Slovak President Andrej Kiska threatened on November 7 to ask the Venice Commission - the advisory body to the Council of Europe on constitutional matters - to back him with a legal opinion in a growing fight over the country's constitutional court.
The court only currently has just 10 of its 13 senate seats filled. Two have been empty since 2014, when Kiska rejected five candidates, while another was vacated in February. The president complains the government has failed to submit new candidates after he rejected several. The government, however, says the president should choose from amongst the candidates it presents. Kiska complains the court itself has failed to back his stance.
"I expect the Venice Commission to provide concrete answers on how to get Slovakia out of the situation it's currently in," Kiska said after meeting Venice Commission President Gianni Buquicchio, according to TASR. While he admits the EU body's legal opinion would not be binding, Kiska suggests it might prove useful.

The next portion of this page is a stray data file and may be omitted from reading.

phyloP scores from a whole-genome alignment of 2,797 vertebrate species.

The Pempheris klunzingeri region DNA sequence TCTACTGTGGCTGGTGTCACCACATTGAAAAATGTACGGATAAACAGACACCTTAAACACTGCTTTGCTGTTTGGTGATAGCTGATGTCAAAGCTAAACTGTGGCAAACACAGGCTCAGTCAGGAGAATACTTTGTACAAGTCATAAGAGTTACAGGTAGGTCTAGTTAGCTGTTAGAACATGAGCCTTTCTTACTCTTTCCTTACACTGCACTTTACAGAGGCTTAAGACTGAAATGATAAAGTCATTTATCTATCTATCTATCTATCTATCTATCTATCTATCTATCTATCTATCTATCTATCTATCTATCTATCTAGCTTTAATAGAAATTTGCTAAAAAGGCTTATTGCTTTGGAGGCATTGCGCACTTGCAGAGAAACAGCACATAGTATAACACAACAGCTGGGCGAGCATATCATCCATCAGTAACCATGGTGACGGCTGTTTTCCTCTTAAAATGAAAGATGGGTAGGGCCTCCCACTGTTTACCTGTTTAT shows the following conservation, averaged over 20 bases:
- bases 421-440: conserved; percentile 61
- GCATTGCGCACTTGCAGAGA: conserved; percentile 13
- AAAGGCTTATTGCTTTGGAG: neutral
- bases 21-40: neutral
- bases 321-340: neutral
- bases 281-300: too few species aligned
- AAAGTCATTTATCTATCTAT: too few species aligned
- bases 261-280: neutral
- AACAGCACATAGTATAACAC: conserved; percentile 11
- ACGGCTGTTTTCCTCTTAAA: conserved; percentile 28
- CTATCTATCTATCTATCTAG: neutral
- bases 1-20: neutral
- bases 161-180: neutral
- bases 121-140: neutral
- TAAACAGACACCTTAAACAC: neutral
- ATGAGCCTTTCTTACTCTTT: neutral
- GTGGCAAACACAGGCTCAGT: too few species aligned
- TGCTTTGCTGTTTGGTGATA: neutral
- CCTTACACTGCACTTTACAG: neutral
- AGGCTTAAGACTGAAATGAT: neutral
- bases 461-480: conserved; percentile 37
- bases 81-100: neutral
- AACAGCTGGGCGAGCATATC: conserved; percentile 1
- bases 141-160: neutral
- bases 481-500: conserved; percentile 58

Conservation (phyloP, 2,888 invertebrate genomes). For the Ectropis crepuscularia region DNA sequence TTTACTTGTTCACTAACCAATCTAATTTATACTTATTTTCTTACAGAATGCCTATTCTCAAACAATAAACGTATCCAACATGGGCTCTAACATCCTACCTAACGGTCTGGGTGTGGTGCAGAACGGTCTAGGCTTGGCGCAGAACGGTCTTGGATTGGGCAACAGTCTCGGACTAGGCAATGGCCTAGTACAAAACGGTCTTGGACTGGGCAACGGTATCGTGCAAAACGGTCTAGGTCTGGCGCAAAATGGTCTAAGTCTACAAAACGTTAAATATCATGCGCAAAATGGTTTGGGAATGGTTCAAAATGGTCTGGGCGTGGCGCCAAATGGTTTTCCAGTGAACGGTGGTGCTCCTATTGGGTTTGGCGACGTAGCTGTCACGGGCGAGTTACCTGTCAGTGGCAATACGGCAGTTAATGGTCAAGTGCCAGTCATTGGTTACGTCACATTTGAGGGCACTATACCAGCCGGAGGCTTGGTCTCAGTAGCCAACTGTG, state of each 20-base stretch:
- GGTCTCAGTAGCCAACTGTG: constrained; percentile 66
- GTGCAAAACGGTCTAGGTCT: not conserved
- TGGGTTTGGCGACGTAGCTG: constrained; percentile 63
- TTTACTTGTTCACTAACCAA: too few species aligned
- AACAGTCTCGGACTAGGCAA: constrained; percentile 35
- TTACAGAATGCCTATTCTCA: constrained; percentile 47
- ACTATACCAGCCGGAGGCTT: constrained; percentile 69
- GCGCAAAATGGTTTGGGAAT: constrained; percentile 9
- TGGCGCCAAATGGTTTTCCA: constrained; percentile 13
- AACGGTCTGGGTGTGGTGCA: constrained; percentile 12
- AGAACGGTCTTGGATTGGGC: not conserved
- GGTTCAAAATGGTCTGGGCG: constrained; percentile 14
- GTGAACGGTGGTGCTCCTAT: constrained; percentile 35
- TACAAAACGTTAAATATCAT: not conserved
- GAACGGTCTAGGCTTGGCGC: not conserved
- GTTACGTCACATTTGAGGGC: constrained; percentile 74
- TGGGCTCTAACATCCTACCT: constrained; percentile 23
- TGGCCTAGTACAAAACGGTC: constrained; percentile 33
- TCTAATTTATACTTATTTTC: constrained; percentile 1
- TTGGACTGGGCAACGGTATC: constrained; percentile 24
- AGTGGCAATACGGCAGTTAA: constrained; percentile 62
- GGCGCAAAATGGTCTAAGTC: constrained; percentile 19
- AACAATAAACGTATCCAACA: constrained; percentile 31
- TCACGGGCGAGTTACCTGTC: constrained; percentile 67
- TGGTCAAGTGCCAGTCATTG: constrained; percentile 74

Parliamentary Chairman Andrej Danko told reporters the government will provide the Venice Commission with full cooperation in resolving the issue. However, he insisted it is only parliament that has the right to evaluate the professional qualities of candidates, and that the president only has the power to choose from among those nominated by parliament.
The president, in July, rejected five candidates put forward by the coalition government, claiming they have no track record of interest in constitutional law. The constitutional court is currently deciding on complaints filed by the rejected candidates.
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